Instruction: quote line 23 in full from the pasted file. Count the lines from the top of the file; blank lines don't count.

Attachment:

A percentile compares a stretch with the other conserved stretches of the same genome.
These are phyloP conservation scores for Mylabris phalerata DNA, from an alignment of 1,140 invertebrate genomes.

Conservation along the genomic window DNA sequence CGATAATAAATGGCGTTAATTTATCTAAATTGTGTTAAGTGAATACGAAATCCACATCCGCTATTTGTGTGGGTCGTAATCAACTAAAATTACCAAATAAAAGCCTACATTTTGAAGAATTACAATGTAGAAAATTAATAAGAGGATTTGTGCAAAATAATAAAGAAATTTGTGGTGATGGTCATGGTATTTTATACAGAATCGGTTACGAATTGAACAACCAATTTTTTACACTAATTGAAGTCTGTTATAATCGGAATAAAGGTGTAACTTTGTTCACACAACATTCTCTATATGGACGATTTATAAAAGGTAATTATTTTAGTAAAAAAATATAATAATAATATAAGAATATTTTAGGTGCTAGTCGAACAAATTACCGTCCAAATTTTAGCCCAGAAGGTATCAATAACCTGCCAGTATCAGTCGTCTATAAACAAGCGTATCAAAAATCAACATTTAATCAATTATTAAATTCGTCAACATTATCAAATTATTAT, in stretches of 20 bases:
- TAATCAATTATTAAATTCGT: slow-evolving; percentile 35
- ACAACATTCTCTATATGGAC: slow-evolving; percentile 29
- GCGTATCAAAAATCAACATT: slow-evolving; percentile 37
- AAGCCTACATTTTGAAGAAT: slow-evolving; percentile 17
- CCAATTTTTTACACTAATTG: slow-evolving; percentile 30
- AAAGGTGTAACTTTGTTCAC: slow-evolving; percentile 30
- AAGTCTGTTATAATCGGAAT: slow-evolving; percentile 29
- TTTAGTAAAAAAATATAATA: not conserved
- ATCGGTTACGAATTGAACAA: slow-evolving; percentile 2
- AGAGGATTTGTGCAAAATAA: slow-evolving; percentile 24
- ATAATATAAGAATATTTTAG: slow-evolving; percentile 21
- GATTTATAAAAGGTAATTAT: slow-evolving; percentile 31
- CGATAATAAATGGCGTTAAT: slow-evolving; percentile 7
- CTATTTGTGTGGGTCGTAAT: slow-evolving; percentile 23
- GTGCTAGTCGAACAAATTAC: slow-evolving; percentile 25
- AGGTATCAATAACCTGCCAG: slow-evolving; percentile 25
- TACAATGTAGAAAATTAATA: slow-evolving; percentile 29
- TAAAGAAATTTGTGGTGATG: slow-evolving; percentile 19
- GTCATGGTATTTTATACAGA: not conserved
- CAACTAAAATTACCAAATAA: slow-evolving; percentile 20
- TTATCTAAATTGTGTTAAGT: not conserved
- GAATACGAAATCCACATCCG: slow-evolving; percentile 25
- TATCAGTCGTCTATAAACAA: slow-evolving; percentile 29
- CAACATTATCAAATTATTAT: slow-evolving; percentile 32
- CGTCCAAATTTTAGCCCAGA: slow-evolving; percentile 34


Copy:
- CAACTAAAATTACCAAATAA: slow-evolving; percentile 20